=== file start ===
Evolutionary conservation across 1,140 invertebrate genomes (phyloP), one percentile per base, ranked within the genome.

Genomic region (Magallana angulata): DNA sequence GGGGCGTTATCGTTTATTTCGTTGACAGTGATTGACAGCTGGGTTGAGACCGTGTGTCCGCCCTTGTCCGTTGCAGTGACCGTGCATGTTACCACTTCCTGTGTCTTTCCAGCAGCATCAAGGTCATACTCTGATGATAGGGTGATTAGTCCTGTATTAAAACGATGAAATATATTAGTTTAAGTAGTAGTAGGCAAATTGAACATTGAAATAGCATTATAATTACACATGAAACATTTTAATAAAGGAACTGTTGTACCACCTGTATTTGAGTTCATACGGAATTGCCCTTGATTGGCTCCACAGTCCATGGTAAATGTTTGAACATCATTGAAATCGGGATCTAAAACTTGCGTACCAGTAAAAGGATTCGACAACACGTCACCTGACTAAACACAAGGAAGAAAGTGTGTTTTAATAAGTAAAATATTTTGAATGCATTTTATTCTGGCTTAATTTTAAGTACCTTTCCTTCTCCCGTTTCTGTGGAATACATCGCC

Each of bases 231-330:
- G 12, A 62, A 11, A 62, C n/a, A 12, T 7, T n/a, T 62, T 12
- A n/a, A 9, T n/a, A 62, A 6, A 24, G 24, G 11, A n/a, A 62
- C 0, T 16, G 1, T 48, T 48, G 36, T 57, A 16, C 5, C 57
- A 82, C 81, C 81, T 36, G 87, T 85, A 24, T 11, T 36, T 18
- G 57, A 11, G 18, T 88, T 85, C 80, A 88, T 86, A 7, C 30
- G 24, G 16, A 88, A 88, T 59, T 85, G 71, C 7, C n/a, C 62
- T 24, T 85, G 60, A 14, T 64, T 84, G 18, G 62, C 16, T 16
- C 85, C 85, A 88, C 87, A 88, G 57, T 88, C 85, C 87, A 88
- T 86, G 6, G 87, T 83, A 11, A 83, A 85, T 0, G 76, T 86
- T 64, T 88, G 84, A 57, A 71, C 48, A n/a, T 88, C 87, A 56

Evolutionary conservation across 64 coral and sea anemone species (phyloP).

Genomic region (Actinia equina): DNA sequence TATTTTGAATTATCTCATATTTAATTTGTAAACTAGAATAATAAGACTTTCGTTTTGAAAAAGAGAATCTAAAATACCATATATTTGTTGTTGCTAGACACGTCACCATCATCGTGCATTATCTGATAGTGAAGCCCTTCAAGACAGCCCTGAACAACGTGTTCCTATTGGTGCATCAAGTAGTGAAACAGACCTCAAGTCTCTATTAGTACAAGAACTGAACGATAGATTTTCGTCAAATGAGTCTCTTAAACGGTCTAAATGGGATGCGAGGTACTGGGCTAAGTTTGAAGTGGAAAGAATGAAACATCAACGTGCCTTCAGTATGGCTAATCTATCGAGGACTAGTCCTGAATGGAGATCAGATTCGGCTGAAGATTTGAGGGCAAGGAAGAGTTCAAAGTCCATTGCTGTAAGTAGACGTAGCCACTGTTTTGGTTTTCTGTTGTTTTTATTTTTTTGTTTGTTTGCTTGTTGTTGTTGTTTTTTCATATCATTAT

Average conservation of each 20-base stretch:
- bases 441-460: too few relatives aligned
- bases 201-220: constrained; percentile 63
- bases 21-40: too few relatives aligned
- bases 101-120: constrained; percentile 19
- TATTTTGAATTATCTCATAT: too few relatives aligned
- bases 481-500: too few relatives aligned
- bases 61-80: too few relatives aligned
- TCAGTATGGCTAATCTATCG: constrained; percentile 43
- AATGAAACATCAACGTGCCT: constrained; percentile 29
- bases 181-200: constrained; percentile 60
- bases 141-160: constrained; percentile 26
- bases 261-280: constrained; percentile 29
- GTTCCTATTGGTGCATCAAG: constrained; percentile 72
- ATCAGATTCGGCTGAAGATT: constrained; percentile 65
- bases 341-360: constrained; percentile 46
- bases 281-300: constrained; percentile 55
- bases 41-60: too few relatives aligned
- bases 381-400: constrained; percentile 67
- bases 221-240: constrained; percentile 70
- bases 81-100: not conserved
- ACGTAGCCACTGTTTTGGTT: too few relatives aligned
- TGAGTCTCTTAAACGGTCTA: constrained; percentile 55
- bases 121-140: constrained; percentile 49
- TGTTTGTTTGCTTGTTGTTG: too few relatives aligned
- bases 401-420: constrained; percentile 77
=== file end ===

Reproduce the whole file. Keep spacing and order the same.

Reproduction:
Evolutionary conservation across 1,140 invertebrate genomes (phyloP), one percentile per base, ranked within the genome.

Genomic region (Magallana angulata): DNA sequence GGGGCGTTATCGTTTATTTCGTTGACAGTGATTGACAGCTGGGTTGAGACCGTGTGTCCGCCCTTGTCCGTTGCAGTGACCGTGCATGTTACCACTTCCTGTGTCTTTCCAGCAGCATCAAGGTCATACTCTGATGATAGGGTGATTAGTCCTGTATTAAAACGATGAAATATATTAGTTTAAGTAGTAGTAGGCAAATTGAACATTGAAATAGCATTATAATTACACATGAAACATTTTAATAAAGGAACTGTTGTACCACCTGTATTTGAGTTCATACGGAATTGCCCTTGATTGGCTCCACAGTCCATGGTAAATGTTTGAACATCATTGAAATCGGGATCTAAAACTTGCGTACCAGTAAAAGGATTCGACAACACGTCACCTGACTAAACACAAGGAAGAAAGTGTGTTTTAATAAGTAAAATATTTTGAATGCATTTTATTCTGGCTTAATTTTAAGTACCTTTCCTTCTCCCGTTTCTGTGGAATACATCGCC

Each of bases 231-330:
- G 12, A 62, A 11, A 62, C n/a, A 12, T 7, T n/a, T 62, T 12
- A n/a, A 9, T n/a, A 62, A 6, A 24, G 24, G 11, A n/a, A 62
- C 0, T 16, G 1, T 48, T 48, G 36, T 57, A 16, C 5, C 57
- A 82, C 81, C 81, T 36, G 87, T 85, A 24, T 11, T 36, T 18
- G 57, A 11, G 18, T 88, T 85, C 80, A 88, T 86, A 7, C 30
- G 24, G 16, A 88, A 88, T 59, T 85, G 71, C 7, C n/a, C 62
- T 24, T 85, G 60, A 14, T 64, T 84, G 18, G 62, C 16, T 16
- C 85, C 85, A 88, C 87, A 88, G 57, T 88, C 85, C 87, A 88
- T 86, G 6, G 87, T 83, A 11, A 83, A 85, T 0, G 76, T 86
- T 64, T 88, G 84, A 57, A 71, C 48, A n/a, T 88, C 87, A 56

Evolutionary conservation across 64 coral and sea anemone species (phyloP).

Genomic region (Actinia equina): DNA sequence TATTTTGAATTATCTCATATTTAATTTGTAAACTAGAATAATAAGACTTTCGTTTTGAAAAAGAGAATCTAAAATACCATATATTTGTTGTTGCTAGACACGTCACCATCATCGTGCATTATCTGATAGTGAAGCCCTTCAAGACAGCCCTGAACAACGTGTTCCTATTGGTGCATCAAGTAGTGAAACAGACCTCAAGTCTCTATTAGTACAAGAACTGAACGATAGATTTTCGTCAAATGAGTCTCTTAAACGGTCTAAATGGGATGCGAGGTACTGGGCTAAGTTTGAAGTGGAAAGAATGAAACATCAACGTGCCTTCAGTATGGCTAATCTATCGAGGACTAGTCCTGAATGGAGATCAGATTCGGCTGAAGATTTGAGGGCAAGGAAGAGTTCAAAGTCCATTGCTGTAAGTAGACGTAGCCACTGTTTTGGTTTTCTGTTGTTTTTATTTTTTTGTTTGTTTGCTTGTTGTTGTTGTTTTTTCATATCATTAT

Average conservation of each 20-base stretch:
- bases 441-460: too few relatives aligned
- bases 201-220: constrained; percentile 63
- bases 21-40: too few relatives aligned
- bases 101-120: constrained; percentile 19
- TATTTTGAATTATCTCATAT: too few relatives aligned
- bases 481-500: too few relatives aligned
- bases 61-80: too few relatives aligned
- TCAGTATGGCTAATCTATCG: constrained; percentile 43
- AATGAAACATCAACGTGCCT: constrained; percentile 29
- bases 181-200: constrained; percentile 60
- bases 141-160: constrained; percentile 26
- bases 261-280: constrained; percentile 29
- GTTCCTATTGGTGCATCAAG: constrained; percentile 72
- ATCAGATTCGGCTGAAGATT: constrained; percentile 65
- bases 341-360: constrained; percentile 46
- bases 281-300: constrained; percentile 55
- bases 41-60: too few relatives aligned
- bases 381-400: constrained; percentile 67
- bases 221-240: constrained; percentile 70
- bases 81-100: not conserved
- ACGTAGCCACTGTTTTGGTT: too few relatives aligned
- TGAGTCTCTTAAACGGTCTA: constrained; percentile 55
- bases 121-140: constrained; percentile 49
- TGTTTGTTTGCTTGTTGTTG: too few relatives aligned
- bases 401-420: constrained; percentile 77